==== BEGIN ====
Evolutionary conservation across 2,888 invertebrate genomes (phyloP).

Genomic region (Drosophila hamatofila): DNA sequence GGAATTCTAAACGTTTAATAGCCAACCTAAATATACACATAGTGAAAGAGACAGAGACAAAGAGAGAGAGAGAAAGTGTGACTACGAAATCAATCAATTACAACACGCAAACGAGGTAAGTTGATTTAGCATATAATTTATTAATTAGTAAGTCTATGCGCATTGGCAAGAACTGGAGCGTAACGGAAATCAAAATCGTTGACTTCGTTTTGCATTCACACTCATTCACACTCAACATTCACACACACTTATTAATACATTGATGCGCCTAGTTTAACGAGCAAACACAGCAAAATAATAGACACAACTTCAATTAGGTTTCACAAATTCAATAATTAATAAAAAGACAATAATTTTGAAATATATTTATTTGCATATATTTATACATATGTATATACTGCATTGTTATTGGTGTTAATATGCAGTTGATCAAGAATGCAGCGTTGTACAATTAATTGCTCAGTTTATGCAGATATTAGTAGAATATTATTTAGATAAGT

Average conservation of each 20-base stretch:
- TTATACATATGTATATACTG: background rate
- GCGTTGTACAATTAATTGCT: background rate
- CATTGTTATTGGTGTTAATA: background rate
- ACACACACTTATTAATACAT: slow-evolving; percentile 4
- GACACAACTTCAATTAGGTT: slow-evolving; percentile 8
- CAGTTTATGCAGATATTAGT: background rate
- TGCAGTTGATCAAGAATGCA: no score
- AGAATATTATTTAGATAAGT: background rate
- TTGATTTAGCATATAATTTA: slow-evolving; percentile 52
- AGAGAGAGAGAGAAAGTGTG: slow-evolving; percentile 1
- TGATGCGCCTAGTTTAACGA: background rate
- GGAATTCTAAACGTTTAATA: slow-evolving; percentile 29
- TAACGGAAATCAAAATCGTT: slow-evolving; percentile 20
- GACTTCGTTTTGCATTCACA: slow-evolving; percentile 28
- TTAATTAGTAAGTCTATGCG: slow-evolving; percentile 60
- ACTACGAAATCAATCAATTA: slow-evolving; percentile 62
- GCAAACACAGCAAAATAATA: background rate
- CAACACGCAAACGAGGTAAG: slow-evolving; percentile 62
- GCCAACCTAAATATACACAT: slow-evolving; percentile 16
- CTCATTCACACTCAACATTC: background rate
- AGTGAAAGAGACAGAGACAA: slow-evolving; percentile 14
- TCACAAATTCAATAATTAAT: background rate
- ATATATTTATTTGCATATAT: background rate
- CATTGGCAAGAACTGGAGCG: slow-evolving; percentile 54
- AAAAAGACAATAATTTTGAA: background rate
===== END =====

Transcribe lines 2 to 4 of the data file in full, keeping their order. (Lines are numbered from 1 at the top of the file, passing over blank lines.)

Genomic region (Drosophila hamatofila): DNA sequence GGAATTCTAAACGTTTAATAGCCAACCTAAATATACACATAGTGAAAGAGACAGAGACAAAGAGAGAGAGAGAAAGTGTGACTACGAAATCAATCAATTACAACACGCAAACGAGGTAAGTTGATTTAGCATATAATTTATTAATTAGTAAGTCTATGCGCATTGGCAAGAACTGGAGCGTAACGGAAATCAAAATCGTTGACTTCGTTTTGCATTCACACTCATTCACACTCAACATTCACACACACTTATTAATACATTGATGCGCCTAGTTTAACGAGCAAACACAGCAAAATAATAGACACAACTTCAATTAGGTTTCACAAATTCAATAATTAATAAAAAGACAATAATTTTGAAATATATTTATTTGCATATATTTATACATATGTATATACTGCATTGTTATTGGTGTTAATATGCAGTTGATCAAGAATGCAGCGTTGTACAATTAATTGCTCAGTTTATGCAGATATTAGTAGAATATTATTTAGATAAGT

Average conservation of each 20-base stretch:
- TTATACATATGTATATACTG: background rate